In line with the Transport Committee’s recent recommendations, the rollout of new smart motorway schemes will be paused until five years’ worth of safety data is available, the Government has announced.
Once five years’ safety data is available for smart (all lane running) motorways introduced before 2020, the Government says it will “make an informed decision on next steps”.
The Government says that although available data shows smart motorways are “comparatively the safest roads in the country in terms of fatality rates”, it will nevertheless invest £900 million to further improve safety on existing schemes.
£390 million will be spent installing more than 150 additional emergency areas so drivers have more places to stop if they get into difficulty. This will represent around a 50% increase in places to stop by 2025.
The remainder of the funding will be used for other measures including stopped vehicle detection and concrete central reservation barriers. National Highways will also ‘ramp up communications’ so drivers have better information about how to drive on smart motorways.
Grant Shapps, transport secretary said: “One of my first actions as transport secretary was to order a stocktake of smart motorways and since then, I have worked consistently to raise the bar on their safety.
“While our initial data shows that smart motorways are among the safest roads in the UK, it’s crucial that we go further to ensure people feel safer using them.
“Pausing schemes yet to start construction and making improvements to existing schemes will give drivers confidence and provide the data we need to inform our next steps.
“I want to thank safety campaigners, including those who have lost loved ones, for rightly striving for higher standards on our roads.”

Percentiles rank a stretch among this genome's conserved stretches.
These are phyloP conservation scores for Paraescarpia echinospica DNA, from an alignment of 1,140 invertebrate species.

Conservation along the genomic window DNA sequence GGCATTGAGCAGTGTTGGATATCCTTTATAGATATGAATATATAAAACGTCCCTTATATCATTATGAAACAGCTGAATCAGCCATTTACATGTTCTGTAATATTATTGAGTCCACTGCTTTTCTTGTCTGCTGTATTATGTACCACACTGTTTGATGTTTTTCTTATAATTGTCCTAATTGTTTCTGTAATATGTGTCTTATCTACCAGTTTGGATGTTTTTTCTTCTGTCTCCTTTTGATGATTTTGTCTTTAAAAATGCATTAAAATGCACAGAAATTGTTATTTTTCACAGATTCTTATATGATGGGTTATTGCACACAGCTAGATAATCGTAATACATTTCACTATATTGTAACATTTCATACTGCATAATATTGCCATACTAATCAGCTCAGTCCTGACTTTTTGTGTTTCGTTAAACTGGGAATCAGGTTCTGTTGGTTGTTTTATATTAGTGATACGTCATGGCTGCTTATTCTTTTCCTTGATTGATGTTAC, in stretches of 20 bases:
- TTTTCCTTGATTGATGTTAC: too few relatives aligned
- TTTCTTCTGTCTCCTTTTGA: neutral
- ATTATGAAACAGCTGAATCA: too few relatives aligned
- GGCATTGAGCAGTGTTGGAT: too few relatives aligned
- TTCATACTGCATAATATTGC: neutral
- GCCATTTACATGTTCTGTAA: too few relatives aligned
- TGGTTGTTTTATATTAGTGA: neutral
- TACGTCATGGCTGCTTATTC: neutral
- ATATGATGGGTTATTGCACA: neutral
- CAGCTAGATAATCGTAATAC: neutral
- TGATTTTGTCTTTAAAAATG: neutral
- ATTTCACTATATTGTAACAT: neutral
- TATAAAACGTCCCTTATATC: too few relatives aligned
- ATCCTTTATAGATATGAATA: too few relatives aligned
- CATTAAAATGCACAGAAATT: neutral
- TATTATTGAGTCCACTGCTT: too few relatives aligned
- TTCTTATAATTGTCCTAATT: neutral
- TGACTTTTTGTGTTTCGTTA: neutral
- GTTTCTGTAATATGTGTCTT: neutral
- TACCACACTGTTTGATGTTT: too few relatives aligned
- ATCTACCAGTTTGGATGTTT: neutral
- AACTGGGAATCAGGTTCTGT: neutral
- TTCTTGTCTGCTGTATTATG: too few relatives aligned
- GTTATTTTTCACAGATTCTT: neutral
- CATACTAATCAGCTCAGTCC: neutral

Welcoming the Government’s announcement, Nicholas Lyes, RAC head of roads policy, said: “This watershed decision is an unqualified victory for drivers, many of whom have deeply held concerns over the safety of motorways where the hard shoulder is permanently removed.
“Rather than ploughing on regardless in the face of mounting public opposition, we’re pleased the Government has finally hit the pause button and given itself time to fully consider the safety of these schemes, and the way our motorways are adapted to increase capacity from now on.
“We have long argued that dynamic hard shoulder and controlled motorway schemes – both of which feature a hard shoulder in some form – should be considered given their good safety record and it’s important these options are on the table.”
The announcement has also been welcomed by Road Safety GB, who said that all road safety interventions should be based on ‘robust data-led information’.
Bill Smith, Road Safety GB director of communications, said: “It is encouraging to see that, following extensive scrutiny by the Transport Select Committee, the DfT and National Highways have pushed forward without delay and adopted all of the recommendations in the Committee’s report.
“ Effective road safety interventions – whether educational, engineering or enforcement – should always be based on robust data-led information. Accordingly, policymaking should be founded on the same principles. Therefore, it is particularly encouraging to note that a full ‘before and after study’ will be undertaken to enable an informed decision to be made about all lane running on our motorways in the future.”
Meera Naran, an independent road safety campaigner whose 8-year-old son Dev died in a motorway crash on the M6 in 2018, said: “Conventional and smart motorways both have their risks and benefits.
“I welcome this pause in the rollout of smart motorways, which will give us all a positive opportunity to assess the future of our motorway network.
“I’ll continue to both challenge and work alongside the DfT to ensure even more is done, including calling for legislation to be looked at for autonomous emergency braking and further support for ongoing driver education.”
While DfT says it will be taking forward all the recommendations set out by the Transport Committee, it does not agree with the view that smart motorways were rolled out prematurely or unsafely.
DfT says smart motorway schemes are, and will continue to be, subject to high standards of design, risk assessment and construction, followed by detailed monitoring and evaluation once opened to traffic.
While further data is being collected, National Highways will complete schemes that are currently in construction, which will all open with technology in place to detect stopped vehicles.
Also in line with the Transport Committee’s recommendations, National Highways will pause the conversion of dynamic hard shoulder (DHS) motorways – where the hard shoulder is open at busy times – into smart motorways while it investigates alternative ways of operating them to make things simpler for drivers. National Highways will also install technology to detect stopped vehicles on these sections.